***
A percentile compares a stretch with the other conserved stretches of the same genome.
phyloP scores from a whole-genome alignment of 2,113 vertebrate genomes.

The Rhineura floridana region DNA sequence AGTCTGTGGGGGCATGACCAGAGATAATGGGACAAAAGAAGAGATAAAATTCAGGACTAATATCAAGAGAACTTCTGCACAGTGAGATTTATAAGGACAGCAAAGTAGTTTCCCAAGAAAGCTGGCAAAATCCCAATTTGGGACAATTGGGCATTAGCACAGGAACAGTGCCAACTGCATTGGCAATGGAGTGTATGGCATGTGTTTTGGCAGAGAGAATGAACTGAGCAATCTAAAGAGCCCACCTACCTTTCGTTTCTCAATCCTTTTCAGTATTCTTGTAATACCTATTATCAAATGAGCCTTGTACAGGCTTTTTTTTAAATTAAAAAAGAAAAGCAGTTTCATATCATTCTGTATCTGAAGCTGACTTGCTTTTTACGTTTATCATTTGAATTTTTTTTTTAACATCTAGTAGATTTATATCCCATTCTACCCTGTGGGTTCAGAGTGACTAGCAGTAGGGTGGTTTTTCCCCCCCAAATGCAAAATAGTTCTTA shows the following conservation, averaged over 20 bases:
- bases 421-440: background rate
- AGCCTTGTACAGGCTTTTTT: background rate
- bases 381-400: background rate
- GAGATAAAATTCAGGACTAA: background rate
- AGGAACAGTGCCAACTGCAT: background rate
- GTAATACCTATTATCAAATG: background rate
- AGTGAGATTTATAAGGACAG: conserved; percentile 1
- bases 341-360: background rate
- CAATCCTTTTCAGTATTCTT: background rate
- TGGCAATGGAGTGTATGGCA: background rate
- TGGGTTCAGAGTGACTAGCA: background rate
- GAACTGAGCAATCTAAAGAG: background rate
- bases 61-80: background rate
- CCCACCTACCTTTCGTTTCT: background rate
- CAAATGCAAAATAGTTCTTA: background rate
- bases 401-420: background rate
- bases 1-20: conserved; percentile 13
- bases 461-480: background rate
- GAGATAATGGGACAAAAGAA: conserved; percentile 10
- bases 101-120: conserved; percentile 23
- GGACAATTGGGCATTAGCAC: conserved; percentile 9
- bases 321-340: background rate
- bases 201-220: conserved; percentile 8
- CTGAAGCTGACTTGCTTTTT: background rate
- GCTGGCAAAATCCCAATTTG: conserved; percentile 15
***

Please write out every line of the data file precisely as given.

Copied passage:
A percentile compares a stretch with the other conserved stretches of the same genome.
phyloP scores from a whole-genome alignment of 2,113 vertebrate genomes.

The Rhineura floridana region DNA sequence AGTCTGTGGGGGCATGACCAGAGATAATGGGACAAAAGAAGAGATAAAATTCAGGACTAATATCAAGAGAACTTCTGCACAGTGAGATTTATAAGGACAGCAAAGTAGTTTCCCAAGAAAGCTGGCAAAATCCCAATTTGGGACAATTGGGCATTAGCACAGGAACAGTGCCAACTGCATTGGCAATGGAGTGTATGGCATGTGTTTTGGCAGAGAGAATGAACTGAGCAATCTAAAGAGCCCACCTACCTTTCGTTTCTCAATCCTTTTCAGTATTCTTGTAATACCTATTATCAAATGAGCCTTGTACAGGCTTTTTTTTAAATTAAAAAAGAAAAGCAGTTTCATATCATTCTGTATCTGAAGCTGACTTGCTTTTTACGTTTATCATTTGAATTTTTTTTTTAACATCTAGTAGATTTATATCCCATTCTACCCTGTGGGTTCAGAGTGACTAGCAGTAGGGTGGTTTTTCCCCCCCAAATGCAAAATAGTTCTTA shows the following conservation, averaged over 20 bases:
- bases 421-440: background rate
- AGCCTTGTACAGGCTTTTTT: background rate
- bases 381-400: background rate
- GAGATAAAATTCAGGACTAA: background rate
- AGGAACAGTGCCAACTGCAT: background rate
- GTAATACCTATTATCAAATG: background rate
- AGTGAGATTTATAAGGACAG: conserved; percentile 1
- bases 341-360: background rate
- CAATCCTTTTCAGTATTCTT: background rate
- TGGCAATGGAGTGTATGGCA: background rate
- TGGGTTCAGAGTGACTAGCA: background rate
- GAACTGAGCAATCTAAAGAG: background rate
- bases 61-80: background rate
- CCCACCTACCTTTCGTTTCT: background rate
- CAAATGCAAAATAGTTCTTA: background rate
- bases 401-420: background rate
- bases 1-20: conserved; percentile 13
- bases 461-480: background rate
- GAGATAATGGGACAAAAGAA: conserved; percentile 10
- bases 101-120: conserved; percentile 23
- GGACAATTGGGCATTAGCAC: conserved; percentile 9
- bases 321-340: background rate
- bases 201-220: conserved; percentile 8
- CTGAAGCTGACTTGCTTTTT: background rate
- GCTGGCAAAATCCCAATTTG: conserved; percentile 15